Update on the E. coli O157:H7 outbreaks related to US fresh spinach
On 14 September 2006 (US time), the United States Food and Drug Administration (FDA) advised the consumers not to consume bagged fresh spinach in response to an outbreak of E. coli O157:H7 with one death and multiple hospitalisations in several states. The Centre for Food Safety (CFS) immediately contacted the U.S. Consulate General for more information and requested for temporary export suspension of bagged fresh spinach to Hong Kong until the problem was resolved. At the same time, since the affected products might have been exported to Hong Kong, CFS requested relevant local importers and retailers to stop importing and selling of US bagged spanich.
Subsequently, FDA announced that all spinach implicated in the current outbreak was traced back to Natural Selection Foods LLC of San Juan Bautista, California and four fields that supplied the spinach to the Company. FDA also informed the public that Natural Selection Foods had recalled all spinach products under multiple brand names with a date code (best use-by date) of October 1 or earlier. There had been five other recalls from different companies because they used Natural Selection Foods spinach. The FDA had later confirmed that fresh spinach with date codes later than 1 October 2006 were allowed to be sold in the US, including fresh spinach with brand names that were involved in the recall. The FDA has also confirmed that the four fields that produced spinach leading to the illness are no longer producing ready to eat produce.
CFS has already informed the trade of the latest information and will continue to monitor safety of fresh spinach from the US.
What is E. coli O157:H7?
E. coli O157:H7 is a strain of Escherichia coli that lives in the intestines of humans and other warm-blooded mammals. This pathogenic E. coli strain can produce a powerful toxin, verotoxin, and may cause severe illness and death. Victims may develop symptoms that include severe watery diarrhoea, bloody diarrhoea, fever, abdominal cramps or vomiting. In serious cases it may lead to a complication known as haemolytic uraemic syndrome, which is characterised by acute kidney failure. If not properly treated, the condition may cause death.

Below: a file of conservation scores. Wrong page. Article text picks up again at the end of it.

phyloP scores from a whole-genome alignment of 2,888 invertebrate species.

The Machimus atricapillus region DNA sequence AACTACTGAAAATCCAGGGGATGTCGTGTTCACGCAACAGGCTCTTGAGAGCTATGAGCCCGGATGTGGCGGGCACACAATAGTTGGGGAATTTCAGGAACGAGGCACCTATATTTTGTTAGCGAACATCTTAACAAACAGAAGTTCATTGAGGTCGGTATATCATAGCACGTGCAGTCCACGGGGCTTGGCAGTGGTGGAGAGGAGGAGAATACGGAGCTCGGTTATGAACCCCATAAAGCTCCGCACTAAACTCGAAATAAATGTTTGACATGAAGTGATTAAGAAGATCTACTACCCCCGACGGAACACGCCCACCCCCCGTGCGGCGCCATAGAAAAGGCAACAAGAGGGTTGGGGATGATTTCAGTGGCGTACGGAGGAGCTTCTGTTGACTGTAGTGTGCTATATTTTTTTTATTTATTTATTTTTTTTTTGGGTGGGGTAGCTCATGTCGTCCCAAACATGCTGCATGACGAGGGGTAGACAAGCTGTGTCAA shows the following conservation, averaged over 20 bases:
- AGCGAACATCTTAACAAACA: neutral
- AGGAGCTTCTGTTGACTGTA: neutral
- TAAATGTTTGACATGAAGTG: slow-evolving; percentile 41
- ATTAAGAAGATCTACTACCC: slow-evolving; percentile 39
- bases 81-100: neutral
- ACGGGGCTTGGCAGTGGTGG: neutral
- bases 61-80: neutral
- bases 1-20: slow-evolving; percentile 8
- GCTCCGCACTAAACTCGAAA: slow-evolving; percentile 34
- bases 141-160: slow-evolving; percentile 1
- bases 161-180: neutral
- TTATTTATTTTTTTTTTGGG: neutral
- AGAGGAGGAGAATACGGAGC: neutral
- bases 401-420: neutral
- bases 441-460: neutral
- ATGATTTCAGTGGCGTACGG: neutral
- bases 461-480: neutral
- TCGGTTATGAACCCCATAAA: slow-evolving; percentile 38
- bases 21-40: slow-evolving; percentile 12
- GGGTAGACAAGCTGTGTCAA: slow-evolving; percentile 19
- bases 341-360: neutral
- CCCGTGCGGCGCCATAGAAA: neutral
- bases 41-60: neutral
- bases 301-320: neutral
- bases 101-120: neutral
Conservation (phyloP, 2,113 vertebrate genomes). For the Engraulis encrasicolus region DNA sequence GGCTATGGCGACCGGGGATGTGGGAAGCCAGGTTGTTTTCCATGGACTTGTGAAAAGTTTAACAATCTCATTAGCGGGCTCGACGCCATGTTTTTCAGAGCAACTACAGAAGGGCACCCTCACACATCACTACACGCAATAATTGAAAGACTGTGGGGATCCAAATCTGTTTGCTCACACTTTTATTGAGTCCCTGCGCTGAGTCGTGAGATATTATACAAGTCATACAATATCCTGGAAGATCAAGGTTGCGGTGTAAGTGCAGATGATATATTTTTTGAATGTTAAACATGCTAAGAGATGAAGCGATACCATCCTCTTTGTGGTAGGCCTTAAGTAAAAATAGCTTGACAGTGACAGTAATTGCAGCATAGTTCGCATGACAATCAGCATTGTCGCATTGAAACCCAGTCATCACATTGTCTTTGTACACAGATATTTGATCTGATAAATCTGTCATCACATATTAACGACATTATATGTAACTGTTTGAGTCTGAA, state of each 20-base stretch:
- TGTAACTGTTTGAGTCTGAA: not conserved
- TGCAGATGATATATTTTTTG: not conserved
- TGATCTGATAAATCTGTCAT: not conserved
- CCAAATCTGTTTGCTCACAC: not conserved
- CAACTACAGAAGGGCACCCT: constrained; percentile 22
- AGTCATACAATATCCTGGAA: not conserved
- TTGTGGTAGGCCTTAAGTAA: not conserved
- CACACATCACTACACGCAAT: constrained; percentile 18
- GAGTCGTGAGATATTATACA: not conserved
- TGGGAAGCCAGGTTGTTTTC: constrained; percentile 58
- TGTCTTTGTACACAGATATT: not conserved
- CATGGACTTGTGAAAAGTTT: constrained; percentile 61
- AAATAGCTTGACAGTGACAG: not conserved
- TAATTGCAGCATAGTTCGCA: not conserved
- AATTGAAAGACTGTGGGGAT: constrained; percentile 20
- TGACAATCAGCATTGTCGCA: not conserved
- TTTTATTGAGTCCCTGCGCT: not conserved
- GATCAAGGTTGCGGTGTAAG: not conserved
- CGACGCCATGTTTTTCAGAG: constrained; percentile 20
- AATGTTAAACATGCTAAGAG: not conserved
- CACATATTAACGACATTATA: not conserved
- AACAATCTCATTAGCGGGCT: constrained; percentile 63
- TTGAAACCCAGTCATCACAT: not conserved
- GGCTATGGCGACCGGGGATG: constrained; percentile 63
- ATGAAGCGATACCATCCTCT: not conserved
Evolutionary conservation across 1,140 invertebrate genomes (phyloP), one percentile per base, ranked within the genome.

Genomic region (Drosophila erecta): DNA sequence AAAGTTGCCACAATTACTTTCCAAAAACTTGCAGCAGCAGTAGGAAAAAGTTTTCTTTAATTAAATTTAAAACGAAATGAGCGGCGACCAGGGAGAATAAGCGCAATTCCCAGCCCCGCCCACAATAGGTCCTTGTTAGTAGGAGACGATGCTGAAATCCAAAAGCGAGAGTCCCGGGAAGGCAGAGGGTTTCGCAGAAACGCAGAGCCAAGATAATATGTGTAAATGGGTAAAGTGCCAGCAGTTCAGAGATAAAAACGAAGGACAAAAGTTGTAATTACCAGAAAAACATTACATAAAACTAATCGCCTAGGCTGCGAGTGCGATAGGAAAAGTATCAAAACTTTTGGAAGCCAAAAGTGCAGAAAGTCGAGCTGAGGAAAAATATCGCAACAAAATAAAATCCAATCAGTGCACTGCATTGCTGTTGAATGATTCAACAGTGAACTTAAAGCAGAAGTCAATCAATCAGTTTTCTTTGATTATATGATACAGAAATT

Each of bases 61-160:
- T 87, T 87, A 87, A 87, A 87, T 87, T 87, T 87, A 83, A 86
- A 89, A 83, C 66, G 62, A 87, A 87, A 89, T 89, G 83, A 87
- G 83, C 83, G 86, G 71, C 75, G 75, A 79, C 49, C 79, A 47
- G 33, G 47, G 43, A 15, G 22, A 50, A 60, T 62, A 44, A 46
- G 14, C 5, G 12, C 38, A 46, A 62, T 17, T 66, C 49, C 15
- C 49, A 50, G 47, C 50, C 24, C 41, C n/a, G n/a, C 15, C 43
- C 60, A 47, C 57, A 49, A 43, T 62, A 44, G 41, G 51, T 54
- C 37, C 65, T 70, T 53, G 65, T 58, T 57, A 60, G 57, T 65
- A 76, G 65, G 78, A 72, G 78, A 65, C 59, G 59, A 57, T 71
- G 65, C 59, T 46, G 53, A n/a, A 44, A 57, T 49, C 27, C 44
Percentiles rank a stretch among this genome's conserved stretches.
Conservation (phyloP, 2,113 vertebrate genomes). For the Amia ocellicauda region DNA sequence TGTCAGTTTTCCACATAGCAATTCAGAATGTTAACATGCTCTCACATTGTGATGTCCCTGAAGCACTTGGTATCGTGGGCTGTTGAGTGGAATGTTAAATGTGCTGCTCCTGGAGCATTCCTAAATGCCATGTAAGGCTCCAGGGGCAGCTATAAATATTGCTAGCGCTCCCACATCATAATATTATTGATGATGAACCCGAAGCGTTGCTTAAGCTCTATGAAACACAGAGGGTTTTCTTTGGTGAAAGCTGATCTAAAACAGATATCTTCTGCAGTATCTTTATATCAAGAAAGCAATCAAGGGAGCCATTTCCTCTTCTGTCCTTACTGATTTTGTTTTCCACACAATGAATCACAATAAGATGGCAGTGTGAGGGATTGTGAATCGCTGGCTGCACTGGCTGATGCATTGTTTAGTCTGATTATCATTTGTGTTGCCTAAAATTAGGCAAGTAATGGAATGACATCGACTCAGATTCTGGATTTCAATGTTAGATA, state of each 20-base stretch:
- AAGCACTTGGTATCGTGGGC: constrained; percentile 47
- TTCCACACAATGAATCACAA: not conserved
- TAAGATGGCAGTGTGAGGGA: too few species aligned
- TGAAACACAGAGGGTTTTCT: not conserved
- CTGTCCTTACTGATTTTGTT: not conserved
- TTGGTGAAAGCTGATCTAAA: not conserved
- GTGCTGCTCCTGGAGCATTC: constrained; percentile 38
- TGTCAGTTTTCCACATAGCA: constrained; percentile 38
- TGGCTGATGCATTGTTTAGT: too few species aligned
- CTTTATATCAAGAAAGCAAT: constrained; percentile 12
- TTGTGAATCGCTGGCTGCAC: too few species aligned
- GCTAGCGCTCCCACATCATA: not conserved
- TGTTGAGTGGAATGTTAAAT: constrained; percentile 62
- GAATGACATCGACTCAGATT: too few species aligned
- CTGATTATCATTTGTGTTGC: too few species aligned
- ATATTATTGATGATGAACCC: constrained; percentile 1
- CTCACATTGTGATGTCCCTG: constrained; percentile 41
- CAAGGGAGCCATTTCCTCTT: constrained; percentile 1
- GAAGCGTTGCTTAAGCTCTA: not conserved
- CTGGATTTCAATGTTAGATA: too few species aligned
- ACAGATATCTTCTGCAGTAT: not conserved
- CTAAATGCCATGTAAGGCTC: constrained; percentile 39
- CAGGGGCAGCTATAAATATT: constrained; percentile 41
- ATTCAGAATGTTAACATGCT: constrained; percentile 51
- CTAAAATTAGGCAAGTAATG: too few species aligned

High risk food
High-risk food includes undercooked and contaminated foods, such as minced beef, hamburgers, roasted beef, raw milk, cheese, vegetables, fruit juice, yoghurt, etc. Bagged fresh spinach could also be contaminated by E. coli O157:H7. Consumption of undercooked and contaminated bagged spinach contaminated with the pathogens may pose a high risk of illness. Contaminated water may also act as a vehicle of infection.
Advice to trade
- Members of the trade should ensure that they obtain vegetables for raw consumption from reliable sources and that the vegetables are fit for human consumption.
- According to the latest information from the US FDA, fresh spinach products with the date code (best use by date) of 2 October 2006 or later are allowed to be sold in the US. This includes brands that were involved in the recall.
Advice to food premises operators
- Food handlers in food premises are advised to thoroughly wash all fresh vegetables under tap water to remove dirts on leaf surfaces; and
- Cook vegetables thoroughly to 75 degrees Celcius or above for at least 2 to 3 minutes can kill E. coli O157:H7 .
Advice to consumers
- When preparing vegetables, discard the outer leaves of leafy vegetables such as lettuce and cabbage before washing. Immerse fresh vegetables in water and wash thoroughly with running water to remove dirt and surface microorganisms.
- For people in high risk categories (ie. young children, elderly people, pregnant women and others with weakened immune systems), they should avoid eating food containing raw vegetables (e.g. salad, coleslaw, pickled vegetables, etc.).
- To reduce food safety risk, vegetables should be thoroughly cooked before consumption.
Please visit the FDA website http://www.fda.gov/opacom/hpwhats.html or the following related web pages for further information: